Hugs, Your Space, and the New World Order

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Hugs, Your Space, and the New World Order


Like bolts from the blue, less than a month before the expected announcement of his Presidential plans, former VP Joe Biden, who has been in the national spotlight for nearly fifty years, and under the watchful eyes of a U.S. Secret Service detail for the last decade, is beset by allegations that several years ago he “inappropriately touched” or “violated the space” of a small but growing list of women.

For the record, I don’t doubt the claims of the women involved, at least the two we’ve heard from thus far, or Mr. Biden’s recollection of events, together with his pledge to “be more mindful about respecting personal space.” Yet, I’m given to wonder if we were not in the midst of a federal election campaign in which he is a likely candidate, would anything have been said at all?

Having met Mr. Biden, I can vouch for the fact that, as an old-school politician, he is warm, effusive, spontaneous, and prone to grip, grin, and embrace, regardless of age, race, or gender. If he is an offender, he is of the equal opportunity variety. VP Biden is, after all, the one who congratulated President Barack Obama on global television with a hug and the comment (about the passage of the Affordable Care Act), “This is a big f***ing deal!”

So What?

  1. As a grandparent of three granddaughters, I certainly want them protected, both now and upon reaching adult status, from creeps who might harm them or use power against them for corrupt purposes. Yet, I hope that doesn’t mean they have to grow up in a nation that is so antiseptic and bereft of warmth that a well meaning friend, teacher, neighbor, coach, pastor, or boss has to think twice about putting his (or her) arm around them or giving them a hug. They’ve been well taught, and I’m betting they can fend for themselves.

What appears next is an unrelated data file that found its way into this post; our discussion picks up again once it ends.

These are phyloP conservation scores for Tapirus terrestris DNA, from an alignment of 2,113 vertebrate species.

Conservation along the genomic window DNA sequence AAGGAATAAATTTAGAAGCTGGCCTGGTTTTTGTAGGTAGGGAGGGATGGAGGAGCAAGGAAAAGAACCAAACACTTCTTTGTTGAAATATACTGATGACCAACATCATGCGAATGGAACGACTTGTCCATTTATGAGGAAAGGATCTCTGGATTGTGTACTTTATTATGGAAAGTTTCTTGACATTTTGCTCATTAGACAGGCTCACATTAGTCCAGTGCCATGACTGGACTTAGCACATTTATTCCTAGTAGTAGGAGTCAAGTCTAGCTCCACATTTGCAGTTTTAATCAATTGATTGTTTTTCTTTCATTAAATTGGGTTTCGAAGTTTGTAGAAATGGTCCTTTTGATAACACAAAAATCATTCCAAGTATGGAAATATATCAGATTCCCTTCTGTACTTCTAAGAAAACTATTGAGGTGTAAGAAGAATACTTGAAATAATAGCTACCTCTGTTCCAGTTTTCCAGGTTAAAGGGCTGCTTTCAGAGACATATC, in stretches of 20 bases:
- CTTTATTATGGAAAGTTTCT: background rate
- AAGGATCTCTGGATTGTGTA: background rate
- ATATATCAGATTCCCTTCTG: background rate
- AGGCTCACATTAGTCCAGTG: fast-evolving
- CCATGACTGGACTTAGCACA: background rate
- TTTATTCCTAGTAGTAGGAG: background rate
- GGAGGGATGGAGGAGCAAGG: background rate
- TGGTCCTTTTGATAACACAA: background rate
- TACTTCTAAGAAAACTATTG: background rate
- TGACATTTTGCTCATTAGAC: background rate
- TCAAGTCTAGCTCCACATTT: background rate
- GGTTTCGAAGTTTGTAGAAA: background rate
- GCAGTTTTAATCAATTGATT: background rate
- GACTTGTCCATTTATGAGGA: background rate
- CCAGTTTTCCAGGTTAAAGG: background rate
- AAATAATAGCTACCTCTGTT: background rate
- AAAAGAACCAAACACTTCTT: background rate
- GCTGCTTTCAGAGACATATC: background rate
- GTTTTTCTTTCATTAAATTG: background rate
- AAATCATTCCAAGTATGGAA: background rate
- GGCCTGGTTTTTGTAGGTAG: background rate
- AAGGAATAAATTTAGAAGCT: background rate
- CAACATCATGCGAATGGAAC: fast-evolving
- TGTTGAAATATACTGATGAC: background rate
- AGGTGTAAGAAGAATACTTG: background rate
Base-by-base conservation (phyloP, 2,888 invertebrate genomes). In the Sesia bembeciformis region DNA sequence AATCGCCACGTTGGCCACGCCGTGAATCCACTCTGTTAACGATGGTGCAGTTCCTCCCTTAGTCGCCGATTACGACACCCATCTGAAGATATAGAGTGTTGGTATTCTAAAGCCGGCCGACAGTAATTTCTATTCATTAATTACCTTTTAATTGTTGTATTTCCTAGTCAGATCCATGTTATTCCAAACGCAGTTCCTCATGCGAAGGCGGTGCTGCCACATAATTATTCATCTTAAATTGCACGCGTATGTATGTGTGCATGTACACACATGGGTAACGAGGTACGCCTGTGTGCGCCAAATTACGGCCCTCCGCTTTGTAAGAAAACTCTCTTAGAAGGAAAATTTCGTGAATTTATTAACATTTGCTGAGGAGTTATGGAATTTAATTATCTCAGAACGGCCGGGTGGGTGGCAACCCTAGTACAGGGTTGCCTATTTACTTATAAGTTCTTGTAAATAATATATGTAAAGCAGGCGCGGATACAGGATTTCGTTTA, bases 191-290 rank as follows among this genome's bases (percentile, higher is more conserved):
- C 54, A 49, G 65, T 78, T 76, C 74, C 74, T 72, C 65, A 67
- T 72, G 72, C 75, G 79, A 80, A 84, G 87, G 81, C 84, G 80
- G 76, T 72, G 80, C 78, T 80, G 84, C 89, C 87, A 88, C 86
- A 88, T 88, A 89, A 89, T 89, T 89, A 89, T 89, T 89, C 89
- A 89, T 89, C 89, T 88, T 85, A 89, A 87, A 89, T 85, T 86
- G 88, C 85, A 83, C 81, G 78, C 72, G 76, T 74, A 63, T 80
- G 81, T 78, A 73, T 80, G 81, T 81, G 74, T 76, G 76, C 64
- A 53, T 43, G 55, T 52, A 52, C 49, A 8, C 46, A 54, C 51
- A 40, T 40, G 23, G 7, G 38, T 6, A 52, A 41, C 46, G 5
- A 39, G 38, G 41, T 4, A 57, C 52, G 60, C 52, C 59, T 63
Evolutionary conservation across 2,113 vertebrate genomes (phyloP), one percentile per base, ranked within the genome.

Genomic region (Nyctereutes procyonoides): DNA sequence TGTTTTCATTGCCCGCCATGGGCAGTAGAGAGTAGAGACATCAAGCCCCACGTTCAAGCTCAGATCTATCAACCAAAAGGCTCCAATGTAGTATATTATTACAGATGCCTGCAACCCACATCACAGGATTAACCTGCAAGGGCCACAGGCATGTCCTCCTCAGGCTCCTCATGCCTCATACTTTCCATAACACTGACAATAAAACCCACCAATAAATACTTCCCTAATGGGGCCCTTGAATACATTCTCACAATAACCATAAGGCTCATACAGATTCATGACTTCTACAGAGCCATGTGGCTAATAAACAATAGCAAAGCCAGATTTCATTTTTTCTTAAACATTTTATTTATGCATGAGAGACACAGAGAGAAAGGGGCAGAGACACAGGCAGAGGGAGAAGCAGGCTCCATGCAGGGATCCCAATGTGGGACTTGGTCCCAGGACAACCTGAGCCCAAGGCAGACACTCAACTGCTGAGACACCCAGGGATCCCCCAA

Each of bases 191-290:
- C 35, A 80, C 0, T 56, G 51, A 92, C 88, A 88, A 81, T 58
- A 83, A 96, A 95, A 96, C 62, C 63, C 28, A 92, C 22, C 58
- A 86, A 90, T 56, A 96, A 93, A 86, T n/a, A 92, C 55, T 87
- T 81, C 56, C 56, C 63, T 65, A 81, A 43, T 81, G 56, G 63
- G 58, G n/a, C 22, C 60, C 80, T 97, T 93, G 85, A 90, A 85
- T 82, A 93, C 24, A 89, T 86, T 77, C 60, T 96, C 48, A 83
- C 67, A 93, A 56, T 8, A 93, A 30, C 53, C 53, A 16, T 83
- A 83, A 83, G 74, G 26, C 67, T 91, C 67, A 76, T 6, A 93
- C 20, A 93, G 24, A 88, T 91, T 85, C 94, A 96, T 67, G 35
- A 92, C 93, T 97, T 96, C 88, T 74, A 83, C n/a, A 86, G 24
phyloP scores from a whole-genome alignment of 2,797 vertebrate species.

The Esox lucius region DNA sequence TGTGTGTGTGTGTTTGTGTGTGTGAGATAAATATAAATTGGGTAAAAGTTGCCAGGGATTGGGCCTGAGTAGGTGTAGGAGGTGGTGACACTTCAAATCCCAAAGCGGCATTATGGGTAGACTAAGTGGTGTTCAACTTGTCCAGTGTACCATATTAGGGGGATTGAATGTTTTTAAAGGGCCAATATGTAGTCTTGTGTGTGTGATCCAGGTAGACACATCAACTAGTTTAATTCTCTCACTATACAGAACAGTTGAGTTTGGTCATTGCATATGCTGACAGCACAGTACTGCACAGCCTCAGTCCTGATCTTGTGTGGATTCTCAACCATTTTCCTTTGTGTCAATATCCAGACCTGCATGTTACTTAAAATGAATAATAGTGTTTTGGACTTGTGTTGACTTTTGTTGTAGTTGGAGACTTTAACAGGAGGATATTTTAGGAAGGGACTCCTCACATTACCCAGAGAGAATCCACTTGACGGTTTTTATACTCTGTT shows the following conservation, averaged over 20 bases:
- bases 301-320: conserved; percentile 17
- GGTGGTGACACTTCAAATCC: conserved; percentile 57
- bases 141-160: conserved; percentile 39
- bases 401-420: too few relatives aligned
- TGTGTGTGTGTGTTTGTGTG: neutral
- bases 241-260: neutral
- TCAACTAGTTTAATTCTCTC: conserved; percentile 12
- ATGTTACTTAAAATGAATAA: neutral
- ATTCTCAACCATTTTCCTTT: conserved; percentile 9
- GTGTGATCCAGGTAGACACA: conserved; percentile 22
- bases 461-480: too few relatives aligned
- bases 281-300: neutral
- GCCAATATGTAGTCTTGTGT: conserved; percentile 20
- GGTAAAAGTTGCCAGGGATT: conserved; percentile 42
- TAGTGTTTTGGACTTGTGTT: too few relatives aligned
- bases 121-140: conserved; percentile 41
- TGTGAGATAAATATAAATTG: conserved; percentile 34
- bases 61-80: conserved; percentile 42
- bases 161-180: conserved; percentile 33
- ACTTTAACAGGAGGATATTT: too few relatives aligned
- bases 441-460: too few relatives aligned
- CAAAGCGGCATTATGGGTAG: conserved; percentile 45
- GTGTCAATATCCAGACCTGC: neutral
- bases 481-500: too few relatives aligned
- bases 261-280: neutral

2. As an executive coach who works hard to see more women advance into meaningful leadership roles, I worry that the ascendance of talented, deserving women is being retarded by male execs who are beginning to be afraid to be in a room alone with a female contemporary, let alone travel with her on business. Yes, I know that flies in the face of some miscreants who got entirely too comfortable with coworkers, but they are a distinct minority. Though I don’t yet see that fear as rational, it is nonetheless real, and present today. In too many cases, the tie is going to the guy in competitive situations for this reason alone, and that’s the last thing we need.

Now What?

In sorting out how to handle such situations in our own lives we should ask ourselves: Is this a common variety irritation to my senses, or is it something truly special, i.e., an assault on my person or senses? To keep things in perspective, let’s bear in mind that, with varying degrees of injury or annoyance, our space is violated just about every day:

  • By food service workers who cough or sneeze in our direction without covering up
  • By someone who sits in a crowded space participating in a phone call, or watching a YouTube video on their cellphone sans earbuds
  • By retail “security” personnel who think we’ve stolen some tomatoes or a roasted chicken as we go thru the self-checkout
  • By the woman who opens a bottle of fingernail polish remover in a crowded subway car
  • By the TSA agent who patted you down not because they needed to, but because they could

Practically speaking, we’ve got two options in such circumstances: Say (or do) something right then and there to alter the behavior, or remove ourselves from it. Or, press DELETE and get on with life. Our response time ought not be years as it has been with Mr. Biden’s detractors, but something closer to the “5-second rule” that some apply to food spillage that hits the floor.

It helps to say something that is clear, yet “assumes positive intent” (thank you Indra Nooyi) on the other person’s part, e.g., “I’m going to write this incident off as an accident… this time. Let’s both make sure it doesn’t happen again.” I try to operate with a simple test in such cases, asking myself if: Six months from now, is anybody going to remember or care? If the answer is “no”, I drop the matter, and drop means drop.

SAVE AS really isn’t an option unless you’re willing to let the behavior accrete. Collecting grievances to carry around with us for future use may play well in reality TV shows, but not for adults in real life. We’ve got far greater things to concern ourselves with… opportunities to seize, and problems to starve.

Going forward, I’ll show some of my better behavior if you will do the same. Let’s get on with it.

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